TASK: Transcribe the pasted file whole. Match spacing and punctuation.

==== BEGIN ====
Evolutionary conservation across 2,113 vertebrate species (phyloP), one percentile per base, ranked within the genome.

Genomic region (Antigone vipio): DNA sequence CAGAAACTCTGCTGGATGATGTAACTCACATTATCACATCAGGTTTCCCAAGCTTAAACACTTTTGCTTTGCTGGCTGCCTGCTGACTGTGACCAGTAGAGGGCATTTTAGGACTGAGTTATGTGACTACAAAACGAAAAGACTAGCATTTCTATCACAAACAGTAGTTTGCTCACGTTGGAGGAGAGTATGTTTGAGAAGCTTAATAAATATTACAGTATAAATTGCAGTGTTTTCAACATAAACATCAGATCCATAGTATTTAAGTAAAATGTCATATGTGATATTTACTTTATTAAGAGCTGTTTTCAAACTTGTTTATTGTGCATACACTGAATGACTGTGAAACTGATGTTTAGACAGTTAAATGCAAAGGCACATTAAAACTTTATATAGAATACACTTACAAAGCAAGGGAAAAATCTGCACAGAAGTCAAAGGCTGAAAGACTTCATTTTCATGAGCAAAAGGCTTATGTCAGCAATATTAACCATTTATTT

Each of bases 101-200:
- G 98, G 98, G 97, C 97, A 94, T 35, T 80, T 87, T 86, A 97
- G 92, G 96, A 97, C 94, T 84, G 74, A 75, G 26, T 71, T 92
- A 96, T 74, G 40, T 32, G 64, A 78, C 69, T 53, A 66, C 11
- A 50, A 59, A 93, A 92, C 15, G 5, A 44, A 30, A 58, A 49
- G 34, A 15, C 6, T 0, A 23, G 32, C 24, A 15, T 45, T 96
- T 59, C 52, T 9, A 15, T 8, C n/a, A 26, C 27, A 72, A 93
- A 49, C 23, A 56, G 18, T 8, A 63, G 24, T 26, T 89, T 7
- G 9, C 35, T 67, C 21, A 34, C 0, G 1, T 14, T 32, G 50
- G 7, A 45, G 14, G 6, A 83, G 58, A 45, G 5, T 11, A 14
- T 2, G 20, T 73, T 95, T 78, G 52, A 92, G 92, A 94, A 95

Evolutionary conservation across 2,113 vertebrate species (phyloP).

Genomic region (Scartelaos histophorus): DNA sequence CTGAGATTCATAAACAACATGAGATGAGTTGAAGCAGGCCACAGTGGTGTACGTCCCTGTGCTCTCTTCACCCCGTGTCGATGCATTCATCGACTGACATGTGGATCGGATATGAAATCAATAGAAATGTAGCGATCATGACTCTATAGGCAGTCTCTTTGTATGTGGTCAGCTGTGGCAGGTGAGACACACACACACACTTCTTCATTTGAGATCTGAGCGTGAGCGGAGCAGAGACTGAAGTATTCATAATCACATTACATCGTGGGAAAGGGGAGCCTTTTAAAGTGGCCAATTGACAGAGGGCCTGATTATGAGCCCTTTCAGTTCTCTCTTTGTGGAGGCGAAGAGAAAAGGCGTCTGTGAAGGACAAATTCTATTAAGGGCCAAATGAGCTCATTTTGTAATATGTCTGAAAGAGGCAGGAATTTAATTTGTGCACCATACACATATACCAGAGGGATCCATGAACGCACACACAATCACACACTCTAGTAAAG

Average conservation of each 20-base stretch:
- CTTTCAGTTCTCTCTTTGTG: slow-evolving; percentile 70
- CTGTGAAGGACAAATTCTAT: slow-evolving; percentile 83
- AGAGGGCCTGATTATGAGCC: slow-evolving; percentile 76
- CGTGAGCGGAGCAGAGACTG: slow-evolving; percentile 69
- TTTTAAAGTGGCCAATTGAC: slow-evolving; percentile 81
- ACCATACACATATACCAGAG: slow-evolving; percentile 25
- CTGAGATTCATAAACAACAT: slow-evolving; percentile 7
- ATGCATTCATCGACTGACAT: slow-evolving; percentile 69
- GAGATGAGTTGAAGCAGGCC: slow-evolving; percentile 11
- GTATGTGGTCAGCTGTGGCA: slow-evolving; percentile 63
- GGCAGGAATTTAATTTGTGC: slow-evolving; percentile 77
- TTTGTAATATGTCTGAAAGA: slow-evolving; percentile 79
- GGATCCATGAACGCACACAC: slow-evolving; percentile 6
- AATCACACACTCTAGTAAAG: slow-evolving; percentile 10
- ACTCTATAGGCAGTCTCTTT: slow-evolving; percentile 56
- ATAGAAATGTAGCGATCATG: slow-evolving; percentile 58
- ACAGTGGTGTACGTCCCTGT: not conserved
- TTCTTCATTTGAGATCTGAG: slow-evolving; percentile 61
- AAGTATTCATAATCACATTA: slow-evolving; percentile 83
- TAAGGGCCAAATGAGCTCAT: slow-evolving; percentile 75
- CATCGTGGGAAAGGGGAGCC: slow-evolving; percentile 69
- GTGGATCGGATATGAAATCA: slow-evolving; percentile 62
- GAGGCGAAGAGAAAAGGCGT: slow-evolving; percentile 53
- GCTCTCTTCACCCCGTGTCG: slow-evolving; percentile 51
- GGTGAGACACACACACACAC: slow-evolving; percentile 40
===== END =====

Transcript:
Evolutionary conservation across 2,113 vertebrate species (phyloP), one percentile per base, ranked within the genome.

Genomic region (Antigone vipio): DNA sequence CAGAAACTCTGCTGGATGATGTAACTCACATTATCACATCAGGTTTCCCAAGCTTAAACACTTTTGCTTTGCTGGCTGCCTGCTGACTGTGACCAGTAGAGGGCATTTTAGGACTGAGTTATGTGACTACAAAACGAAAAGACTAGCATTTCTATCACAAACAGTAGTTTGCTCACGTTGGAGGAGAGTATGTTTGAGAAGCTTAATAAATATTACAGTATAAATTGCAGTGTTTTCAACATAAACATCAGATCCATAGTATTTAAGTAAAATGTCATATGTGATATTTACTTTATTAAGAGCTGTTTTCAAACTTGTTTATTGTGCATACACTGAATGACTGTGAAACTGATGTTTAGACAGTTAAATGCAAAGGCACATTAAAACTTTATATAGAATACACTTACAAAGCAAGGGAAAAATCTGCACAGAAGTCAAAGGCTGAAAGACTTCATTTTCATGAGCAAAAGGCTTATGTCAGCAATATTAACCATTTATTT

Each of bases 101-200:
- G 98, G 98, G 97, C 97, A 94, T 35, T 80, T 87, T 86, A 97
- G 92, G 96, A 97, C 94, T 84, G 74, A 75, G 26, T 71, T 92
- A 96, T 74, G 40, T 32, G 64, A 78, C 69, T 53, A 66, C 11
- A 50, A 59, A 93, A 92, C 15, G 5, A 44, A 30, A 58, A 49
- G 34, A 15, C 6, T 0, A 23, G 32, C 24, A 15, T 45, T 96
- T 59, C 52, T 9, A 15, T 8, C n/a, A 26, C 27, A 72, A 93
- A 49, C 23, A 56, G 18, T 8, A 63, G 24, T 26, T 89, T 7
- G 9, C 35, T 67, C 21, A 34, C 0, G 1, T 14, T 32, G 50
- G 7, A 45, G 14, G 6, A 83, G 58, A 45, G 5, T 11, A 14
- T 2, G 20, T 73, T 95, T 78, G 52, A 92, G 92, A 94, A 95

Evolutionary conservation across 2,113 vertebrate species (phyloP).

Genomic region (Scartelaos histophorus): DNA sequence CTGAGATTCATAAACAACATGAGATGAGTTGAAGCAGGCCACAGTGGTGTACGTCCCTGTGCTCTCTTCACCCCGTGTCGATGCATTCATCGACTGACATGTGGATCGGATATGAAATCAATAGAAATGTAGCGATCATGACTCTATAGGCAGTCTCTTTGTATGTGGTCAGCTGTGGCAGGTGAGACACACACACACACTTCTTCATTTGAGATCTGAGCGTGAGCGGAGCAGAGACTGAAGTATTCATAATCACATTACATCGTGGGAAAGGGGAGCCTTTTAAAGTGGCCAATTGACAGAGGGCCTGATTATGAGCCCTTTCAGTTCTCTCTTTGTGGAGGCGAAGAGAAAAGGCGTCTGTGAAGGACAAATTCTATTAAGGGCCAAATGAGCTCATTTTGTAATATGTCTGAAAGAGGCAGGAATTTAATTTGTGCACCATACACATATACCAGAGGGATCCATGAACGCACACACAATCACACACTCTAGTAAAG

Average conservation of each 20-base stretch:
- CTTTCAGTTCTCTCTTTGTG: slow-evolving; percentile 70
- CTGTGAAGGACAAATTCTAT: slow-evolving; percentile 83
- AGAGGGCCTGATTATGAGCC: slow-evolving; percentile 76
- CGTGAGCGGAGCAGAGACTG: slow-evolving; percentile 69
- TTTTAAAGTGGCCAATTGAC: slow-evolving; percentile 81
- ACCATACACATATACCAGAG: slow-evolving; percentile 25
- CTGAGATTCATAAACAACAT: slow-evolving; percentile 7
- ATGCATTCATCGACTGACAT: slow-evolving; percentile 69
- GAGATGAGTTGAAGCAGGCC: slow-evolving; percentile 11
- GTATGTGGTCAGCTGTGGCA: slow-evolving; percentile 63
- GGCAGGAATTTAATTTGTGC: slow-evolving; percentile 77
- TTTGTAATATGTCTGAAAGA: slow-evolving; percentile 79
- GGATCCATGAACGCACACAC: slow-evolving; percentile 6
- AATCACACACTCTAGTAAAG: slow-evolving; percentile 10
- ACTCTATAGGCAGTCTCTTT: slow-evolving; percentile 56
- ATAGAAATGTAGCGATCATG: slow-evolving; percentile 58
- ACAGTGGTGTACGTCCCTGT: not conserved
- TTCTTCATTTGAGATCTGAG: slow-evolving; percentile 61
- AAGTATTCATAATCACATTA: slow-evolving; percentile 83
- TAAGGGCCAAATGAGCTCAT: slow-evolving; percentile 75
- CATCGTGGGAAAGGGGAGCC: slow-evolving; percentile 69
- GTGGATCGGATATGAAATCA: slow-evolving; percentile 62
- GAGGCGAAGAGAAAAGGCGT: slow-evolving; percentile 53
- GCTCTCTTCACCCCGTGTCG: slow-evolving; percentile 51
- GGTGAGACACACACACACAC: slow-evolving; percentile 40